G. M. Yenwo, J. A. Manson, J. Pulido, L. H. Sperling, A. Conde, and N. Devia, J. Appl. Polym. Sci., 21, 1531 (1977).
N. Devia-Manjarres, J. A. Manson, L. H. Sperling, and A. Conde, Polym. Eng. Sci., 18, 200 (1978).
These publications suggest both castor oil polyesters or polyurethanes as the reinforcement rubber component in impact-resistant polyvinyl such as polystyrene (when the castor oil elastomer comprises less than about 15% of the mixture) and polyvinyl reinforced castor oil polyurethane or polyester elastomers when the castor oil elastomer comprises more than about 15%.
Inasmuch as a product of the present invention involves simultaneously formed interpenetrating polymer networks, it may be relevant to consider that such polymeric mixtures are in some respects related to graft copolymers. In the graft copolymer art, a number of patents describe systems wherein some form of, at least partially, interpenetrating network of polymers result. Such descriptions are found, for example, in the following patents:
______________________________________ U.S. Patents Foreign Patents______________________________________ 3,041,292 Br. 1,197,794 3,055,859 Br. 1,239,701 3,316,324 3,426,102 Gr. 2,153,987 3,657,379 Gr. 2,518,904 3,833,404 3,948,823______________________________________
It will be noted that none of these patents disclose any relationship of the systems there involved to castor oil based reinforced polyvinyl plastics.
Of further interest, by way of a description of background technology with respect to the present invention, it is reasonably well-known that in the forming of elastomeric reinforced polyvinyl plastic products, it is highly desirable to produce an optimum product by initiating the polymerization of the vinyl component in the mixture to the point of phase separation and then phase inversion (produced upon continued polymerization of the vinyl component and continued stirring, followed by casting or forming of the product and then completion of polymerization of both the vinyl phase and the reinforcement). Such processing conditions are described in the following publications:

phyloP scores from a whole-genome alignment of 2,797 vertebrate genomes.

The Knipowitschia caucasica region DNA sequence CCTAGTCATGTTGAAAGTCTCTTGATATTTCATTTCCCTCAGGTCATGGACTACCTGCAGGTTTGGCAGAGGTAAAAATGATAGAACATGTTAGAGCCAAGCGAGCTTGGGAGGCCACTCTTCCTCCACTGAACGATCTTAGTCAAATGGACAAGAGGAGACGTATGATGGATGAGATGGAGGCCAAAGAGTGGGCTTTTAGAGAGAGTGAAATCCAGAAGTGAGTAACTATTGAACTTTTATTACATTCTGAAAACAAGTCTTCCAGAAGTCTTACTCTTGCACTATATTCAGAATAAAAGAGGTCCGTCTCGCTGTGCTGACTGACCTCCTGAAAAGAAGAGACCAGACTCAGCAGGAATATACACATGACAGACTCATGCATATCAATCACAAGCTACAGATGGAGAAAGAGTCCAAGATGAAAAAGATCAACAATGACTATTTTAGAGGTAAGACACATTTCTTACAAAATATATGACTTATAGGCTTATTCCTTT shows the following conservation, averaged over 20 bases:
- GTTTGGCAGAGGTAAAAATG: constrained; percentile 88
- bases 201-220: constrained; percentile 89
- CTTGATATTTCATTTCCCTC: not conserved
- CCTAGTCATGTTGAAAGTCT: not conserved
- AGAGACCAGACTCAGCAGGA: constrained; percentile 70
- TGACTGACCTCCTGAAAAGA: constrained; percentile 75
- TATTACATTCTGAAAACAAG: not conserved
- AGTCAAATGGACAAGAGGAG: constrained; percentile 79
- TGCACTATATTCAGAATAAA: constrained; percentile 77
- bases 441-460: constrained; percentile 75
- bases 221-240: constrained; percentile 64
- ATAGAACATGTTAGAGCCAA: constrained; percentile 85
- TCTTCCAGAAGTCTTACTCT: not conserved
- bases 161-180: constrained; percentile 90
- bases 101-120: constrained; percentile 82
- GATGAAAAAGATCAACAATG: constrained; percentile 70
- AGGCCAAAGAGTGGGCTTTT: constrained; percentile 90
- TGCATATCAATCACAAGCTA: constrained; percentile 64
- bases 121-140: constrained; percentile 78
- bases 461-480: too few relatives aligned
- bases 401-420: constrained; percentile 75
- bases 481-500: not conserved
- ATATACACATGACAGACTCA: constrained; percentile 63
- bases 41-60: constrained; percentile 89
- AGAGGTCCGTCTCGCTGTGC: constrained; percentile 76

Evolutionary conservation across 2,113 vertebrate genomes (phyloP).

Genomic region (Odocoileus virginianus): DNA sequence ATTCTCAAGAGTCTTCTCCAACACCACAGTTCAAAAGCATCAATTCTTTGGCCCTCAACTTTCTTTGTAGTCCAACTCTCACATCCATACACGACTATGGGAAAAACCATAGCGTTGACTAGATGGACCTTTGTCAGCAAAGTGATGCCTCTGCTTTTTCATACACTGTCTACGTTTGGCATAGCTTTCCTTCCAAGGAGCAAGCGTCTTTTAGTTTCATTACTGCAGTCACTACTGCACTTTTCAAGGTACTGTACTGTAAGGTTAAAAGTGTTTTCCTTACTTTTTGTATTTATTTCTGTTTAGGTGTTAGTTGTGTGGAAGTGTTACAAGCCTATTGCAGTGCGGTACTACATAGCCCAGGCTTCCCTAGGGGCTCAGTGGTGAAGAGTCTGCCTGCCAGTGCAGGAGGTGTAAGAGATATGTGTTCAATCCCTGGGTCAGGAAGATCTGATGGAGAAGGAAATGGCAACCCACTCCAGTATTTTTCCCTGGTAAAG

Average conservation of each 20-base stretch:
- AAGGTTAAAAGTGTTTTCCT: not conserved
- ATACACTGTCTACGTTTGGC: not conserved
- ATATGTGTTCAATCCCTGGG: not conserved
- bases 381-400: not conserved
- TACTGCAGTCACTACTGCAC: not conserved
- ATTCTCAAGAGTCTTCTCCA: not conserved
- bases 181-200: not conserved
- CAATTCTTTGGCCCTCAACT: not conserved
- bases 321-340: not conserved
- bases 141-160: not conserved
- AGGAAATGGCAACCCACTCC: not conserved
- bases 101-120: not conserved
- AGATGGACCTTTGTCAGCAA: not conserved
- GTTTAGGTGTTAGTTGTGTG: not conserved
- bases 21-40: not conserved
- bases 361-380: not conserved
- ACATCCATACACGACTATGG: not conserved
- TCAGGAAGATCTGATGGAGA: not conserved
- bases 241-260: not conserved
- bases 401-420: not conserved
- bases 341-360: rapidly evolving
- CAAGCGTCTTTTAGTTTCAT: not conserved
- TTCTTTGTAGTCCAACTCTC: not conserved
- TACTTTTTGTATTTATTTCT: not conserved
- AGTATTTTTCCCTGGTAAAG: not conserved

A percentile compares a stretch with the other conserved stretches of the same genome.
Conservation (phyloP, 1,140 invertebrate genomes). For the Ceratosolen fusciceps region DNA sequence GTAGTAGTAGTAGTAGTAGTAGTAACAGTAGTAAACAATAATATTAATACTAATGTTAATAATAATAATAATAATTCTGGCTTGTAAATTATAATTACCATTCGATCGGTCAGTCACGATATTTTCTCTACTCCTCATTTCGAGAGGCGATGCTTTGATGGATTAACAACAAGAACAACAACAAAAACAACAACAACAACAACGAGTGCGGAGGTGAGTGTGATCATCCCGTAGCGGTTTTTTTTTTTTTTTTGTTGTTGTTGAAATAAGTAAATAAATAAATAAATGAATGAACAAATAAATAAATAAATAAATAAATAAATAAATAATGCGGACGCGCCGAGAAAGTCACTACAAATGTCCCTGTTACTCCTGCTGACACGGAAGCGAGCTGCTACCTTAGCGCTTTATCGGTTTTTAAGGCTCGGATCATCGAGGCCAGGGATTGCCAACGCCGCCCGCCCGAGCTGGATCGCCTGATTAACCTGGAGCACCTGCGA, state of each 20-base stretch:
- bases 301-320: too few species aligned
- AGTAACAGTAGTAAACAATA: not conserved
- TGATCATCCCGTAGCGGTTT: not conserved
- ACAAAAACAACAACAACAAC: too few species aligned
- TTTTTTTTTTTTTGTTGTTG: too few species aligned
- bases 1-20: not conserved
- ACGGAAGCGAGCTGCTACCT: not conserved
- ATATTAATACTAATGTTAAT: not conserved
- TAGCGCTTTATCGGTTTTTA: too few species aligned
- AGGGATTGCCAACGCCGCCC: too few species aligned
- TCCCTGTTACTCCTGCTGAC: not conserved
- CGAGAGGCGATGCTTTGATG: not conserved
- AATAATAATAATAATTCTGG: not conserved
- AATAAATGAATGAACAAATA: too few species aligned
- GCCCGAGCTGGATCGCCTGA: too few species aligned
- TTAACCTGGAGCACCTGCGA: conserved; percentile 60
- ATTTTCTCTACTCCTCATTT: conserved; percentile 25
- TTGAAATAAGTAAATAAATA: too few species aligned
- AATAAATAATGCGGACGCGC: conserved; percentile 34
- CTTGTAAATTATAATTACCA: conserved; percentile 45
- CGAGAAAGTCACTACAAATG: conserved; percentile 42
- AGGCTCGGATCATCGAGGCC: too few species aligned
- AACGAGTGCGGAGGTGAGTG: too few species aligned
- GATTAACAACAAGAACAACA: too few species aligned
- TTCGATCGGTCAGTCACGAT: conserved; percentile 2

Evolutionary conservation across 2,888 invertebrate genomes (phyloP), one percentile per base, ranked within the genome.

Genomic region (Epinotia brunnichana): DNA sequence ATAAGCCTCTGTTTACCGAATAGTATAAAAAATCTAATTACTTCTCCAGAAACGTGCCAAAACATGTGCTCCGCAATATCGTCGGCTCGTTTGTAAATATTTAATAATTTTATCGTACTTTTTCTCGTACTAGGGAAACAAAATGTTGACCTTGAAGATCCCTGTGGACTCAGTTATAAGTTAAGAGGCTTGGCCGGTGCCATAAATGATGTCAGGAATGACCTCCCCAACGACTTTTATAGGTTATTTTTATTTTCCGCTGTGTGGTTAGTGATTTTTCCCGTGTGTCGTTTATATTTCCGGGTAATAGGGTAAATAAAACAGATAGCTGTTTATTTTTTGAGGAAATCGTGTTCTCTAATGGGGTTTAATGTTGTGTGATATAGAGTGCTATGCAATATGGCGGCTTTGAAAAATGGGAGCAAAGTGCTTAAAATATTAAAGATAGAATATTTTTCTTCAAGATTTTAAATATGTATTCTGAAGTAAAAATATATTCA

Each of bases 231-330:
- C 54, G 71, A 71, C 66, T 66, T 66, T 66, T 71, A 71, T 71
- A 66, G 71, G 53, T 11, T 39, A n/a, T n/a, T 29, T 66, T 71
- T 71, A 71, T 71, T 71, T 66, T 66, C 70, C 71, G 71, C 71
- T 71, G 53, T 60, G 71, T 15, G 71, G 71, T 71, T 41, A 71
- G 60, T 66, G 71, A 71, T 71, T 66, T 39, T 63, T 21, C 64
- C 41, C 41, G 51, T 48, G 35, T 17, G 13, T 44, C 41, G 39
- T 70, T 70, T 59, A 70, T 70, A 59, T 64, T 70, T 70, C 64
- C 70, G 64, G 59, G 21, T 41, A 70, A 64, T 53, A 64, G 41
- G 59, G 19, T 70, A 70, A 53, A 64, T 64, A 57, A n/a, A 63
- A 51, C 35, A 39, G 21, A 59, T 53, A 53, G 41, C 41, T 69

G. E. Molau and H. Keskkula, J. Polym. Sci., A-1, 4, 1595 (1966).
C. B. Bucknall, "Toughened Plastics", Applied Science Publishers, Ltd., London, 1977.
That such phase inversion is important to the characteristics of these final products has been known for some time, as shown, for example, by the publications and photomicrographs of Matsuo. (M. Matsuo, Japan Plastics, 2, 6 (July, 1968). (M. Matsuo, Polym. Eng. Sci., 9, 206 (1969).
Notwithstanding the foregoing, there remained a need, prior to the present invention, for tougher and more wear-resistant castor oil elastomer-reinforced polyvinyl compositions. The object of the present invention is to produce such compositions and to provide the process conditions by which such compositions are produced.
With the present invention, this objective is achieved, in part due to the simultaneously formed interpenetrating polymer network of the product. At the same time, the present invention is considered particularly advantageous in its use of castor oil and related products in place of diene and vinyl petroleum-based elastomers as reinforcements in polyvinyl plastics. Castor oil, of course, is a "renewable resource" in that both castor oil and sebacic acid (reactable together to form a castor oil polyester as used in the present invention) are derived from castor beans which are grown in great quantities in many parts of the world, such as India and Brazil. In addition, in the compositions of the present invention, properties comparable or superior to those of petroleum-based reinforced products are obtainable.
Reinforced plastics produced in accordance with the present invention find use as impact-resistant plastics in such diverse forms as automobile panels, appliance cabinets and toys.